How Trump threw Saudi Arabia under the bus

No one was shocked by U.S. President Donald Trump's expression of solidarity with Saudi Crown Prince Mohammed bin Salman (MBS) last week.

No one was shocked by U.S. President Donald Trump’s expression of solidarity with Saudi Crown Prince Mohammed bin Salman (MBS) last week. Yet the U.S. media believes that efforts by the White House to cover up the political background of Saudi journalist Jamal Khashoggi’s murder are at odds with their country’s values. Critics maintain that Washington’s response to Khashoggi’s slaying will encourage authoritarian leaders in the Middle East.

Clearly, it was quite serious that President Trump tried to get MBS off the hook by saying that “maybe he did maybe he didn’t” – especially after CIA sources leaked their conclusion that the Saudi crown prince had indeed ordered the hit. Yet it wasn’t completely unexpected that Trump would put U.S. interests first rather than values. That’s one area where he has been consistent since winning the presidential election. So it wasn’t exactly shocking that Trump recited his campaign motto, America First, in the White House statement on the Khashoggi murder.

The international community has grown accustomed to Trump’s self-centered brand of nationalism that completely disregards values. As such, people expected the U.S. president to talk about the Iranian threat, Riyadh’s $450 billion investment and how many jobs that money was going to create and to ensure that he did not lose a crucial ally in his administration’s efforts to lower oil prices and protect Israel’s interests. Yet it is virtually impossible to hide Trump’s selfishness behind laughable references to how dangerous the world really is and efforts to blame the murder on the entire world – especially because the Trump administration is making the world a more dangerous place every passing day by undermining international organizations, long-standing alliances and norms.

Trump’s statement wasn’t important just because it was a blunt definition of U.S. interests and therefore a manifestation of the crisis of values in the world. By running this kind of defense, the U.S. president has inflicted more damage on Saudi Arabia. Already encumbered by the Khashoggi murder, Riyadh has to carry an additional burden due to Trump’s response. After all, the U.S. president has taken his self-interested paint and rubbed it on Saudi Arabia’s policies. Having warned the Saudi king that he wouldn’t last a week without Washington’s backing, Trump effectively declared that Riyadh has surrendered to him, citing the Iranian threat. In doing so, the White House just told the world that it could easily shove the wildest plans, including the so-called “deal of the century,” down Riyadh’s throat.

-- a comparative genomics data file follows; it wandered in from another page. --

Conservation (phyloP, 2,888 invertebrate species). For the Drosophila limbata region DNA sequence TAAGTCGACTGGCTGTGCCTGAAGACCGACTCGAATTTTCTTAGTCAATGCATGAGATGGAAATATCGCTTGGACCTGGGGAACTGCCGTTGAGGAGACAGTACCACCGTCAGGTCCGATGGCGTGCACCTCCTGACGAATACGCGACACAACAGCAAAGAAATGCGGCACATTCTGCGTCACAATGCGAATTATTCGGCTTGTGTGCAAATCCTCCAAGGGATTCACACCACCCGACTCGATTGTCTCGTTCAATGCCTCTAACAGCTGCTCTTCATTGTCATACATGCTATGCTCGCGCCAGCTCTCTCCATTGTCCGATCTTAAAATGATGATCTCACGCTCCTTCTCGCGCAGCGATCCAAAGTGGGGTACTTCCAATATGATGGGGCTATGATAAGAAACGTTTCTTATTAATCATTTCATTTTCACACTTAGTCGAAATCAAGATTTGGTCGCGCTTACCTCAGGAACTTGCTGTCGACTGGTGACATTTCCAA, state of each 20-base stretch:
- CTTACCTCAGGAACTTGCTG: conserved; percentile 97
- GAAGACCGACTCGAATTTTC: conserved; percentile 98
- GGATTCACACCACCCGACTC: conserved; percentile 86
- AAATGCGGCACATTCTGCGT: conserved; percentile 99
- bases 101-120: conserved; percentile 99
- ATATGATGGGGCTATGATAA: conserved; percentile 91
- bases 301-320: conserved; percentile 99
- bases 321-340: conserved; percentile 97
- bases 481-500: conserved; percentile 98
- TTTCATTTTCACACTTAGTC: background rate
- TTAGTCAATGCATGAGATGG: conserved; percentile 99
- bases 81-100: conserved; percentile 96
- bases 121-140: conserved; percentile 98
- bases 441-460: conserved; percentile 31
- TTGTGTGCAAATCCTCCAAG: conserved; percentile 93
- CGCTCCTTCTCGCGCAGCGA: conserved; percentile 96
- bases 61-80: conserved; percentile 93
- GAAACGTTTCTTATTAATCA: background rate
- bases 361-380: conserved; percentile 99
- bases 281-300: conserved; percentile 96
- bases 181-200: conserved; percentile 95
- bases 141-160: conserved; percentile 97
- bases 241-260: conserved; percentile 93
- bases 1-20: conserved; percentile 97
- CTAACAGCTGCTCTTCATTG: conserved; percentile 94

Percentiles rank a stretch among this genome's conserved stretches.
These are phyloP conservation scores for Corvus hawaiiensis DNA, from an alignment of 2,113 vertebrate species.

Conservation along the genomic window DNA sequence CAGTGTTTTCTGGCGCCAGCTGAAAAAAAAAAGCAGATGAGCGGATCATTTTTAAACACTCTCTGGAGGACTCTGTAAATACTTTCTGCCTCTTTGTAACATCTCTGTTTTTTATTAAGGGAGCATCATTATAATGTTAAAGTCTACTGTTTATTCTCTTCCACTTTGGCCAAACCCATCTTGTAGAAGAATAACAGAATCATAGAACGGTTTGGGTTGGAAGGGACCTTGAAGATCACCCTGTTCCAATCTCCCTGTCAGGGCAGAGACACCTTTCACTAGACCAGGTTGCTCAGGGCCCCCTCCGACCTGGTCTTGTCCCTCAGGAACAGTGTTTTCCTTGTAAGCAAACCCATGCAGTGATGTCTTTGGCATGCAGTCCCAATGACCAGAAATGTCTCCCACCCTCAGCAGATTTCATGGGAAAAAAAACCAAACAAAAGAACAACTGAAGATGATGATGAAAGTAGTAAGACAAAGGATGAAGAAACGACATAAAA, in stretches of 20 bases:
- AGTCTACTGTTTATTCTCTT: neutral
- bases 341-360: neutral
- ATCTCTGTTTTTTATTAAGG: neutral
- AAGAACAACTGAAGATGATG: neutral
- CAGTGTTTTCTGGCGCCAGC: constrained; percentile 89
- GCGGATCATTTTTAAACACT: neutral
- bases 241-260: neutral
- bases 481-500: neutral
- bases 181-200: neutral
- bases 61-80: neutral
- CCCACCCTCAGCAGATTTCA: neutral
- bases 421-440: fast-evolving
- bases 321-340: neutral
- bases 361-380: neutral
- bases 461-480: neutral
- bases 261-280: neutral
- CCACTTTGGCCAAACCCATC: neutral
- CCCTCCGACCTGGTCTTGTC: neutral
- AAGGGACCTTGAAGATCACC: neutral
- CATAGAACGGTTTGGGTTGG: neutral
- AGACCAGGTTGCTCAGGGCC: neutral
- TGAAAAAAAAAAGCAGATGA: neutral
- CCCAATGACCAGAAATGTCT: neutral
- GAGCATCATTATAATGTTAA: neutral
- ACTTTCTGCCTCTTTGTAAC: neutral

Ironically, Trump’s characterization of Saudi Arabia as a useful partner weakens Riyadh’s hand. Against the backdrop of a fanfare in the Gulf, the king of Saudi Arabia, best known as the custodian of the holy mosques, gradually loses his religious legitimacy. Currently in the Saudi crown prince’s corner, Trump not only shows that he will let people get away with murder but also drags down the Saudis with him.

For the record, this isn’t about a tug-of-war between Turkey and Saudi Arabia. Some experts were quick to conclude that Turkey’s principled response to the Khashoggi assassination was an extension of a struggle between Ankara and Riyadh over the leadership of Sunni Muslims. Indeed, the effort to spin the whole episode as an ideological dispute was intended to cover up the Saudi journalist’s brutal murder. What’s more, it paved the way for future attacks against Riyadh’s reputation in the Muslim world. That was why Turkish President Recep Tayyip Erdoğan consistently kept King Salman out of the scandal by referring to him as the custodian of the holy mosques. In other words, Turkey wanted to shed light on the murder and treat it as a criminal act.

It is important to recall that Turkey criticizes both Iran and Saudi Arabia for using religion to further their ideological goals for the sake of expansionism. It opposes efforts to exploit sectarian differences for violence and proxy wars. Instead, Ankara seeks to reduce tensions between Riyadh and Tehran and positions itself as a balancing force in the region. That’s why the Turkish response to Khashoggi’s killing cannot be seen as part of a power struggle or an ideological dispute. Otherwise, the episode could poison the Turkish-Saudi relationship in the long run, which would leave Riyadh defenseless and completely dependent on Washington. Putting that kind of spin on what happened will indeed play into the hands of chaos-mongers in the region.

[Daily Sabah, 26 November 2018]

In this article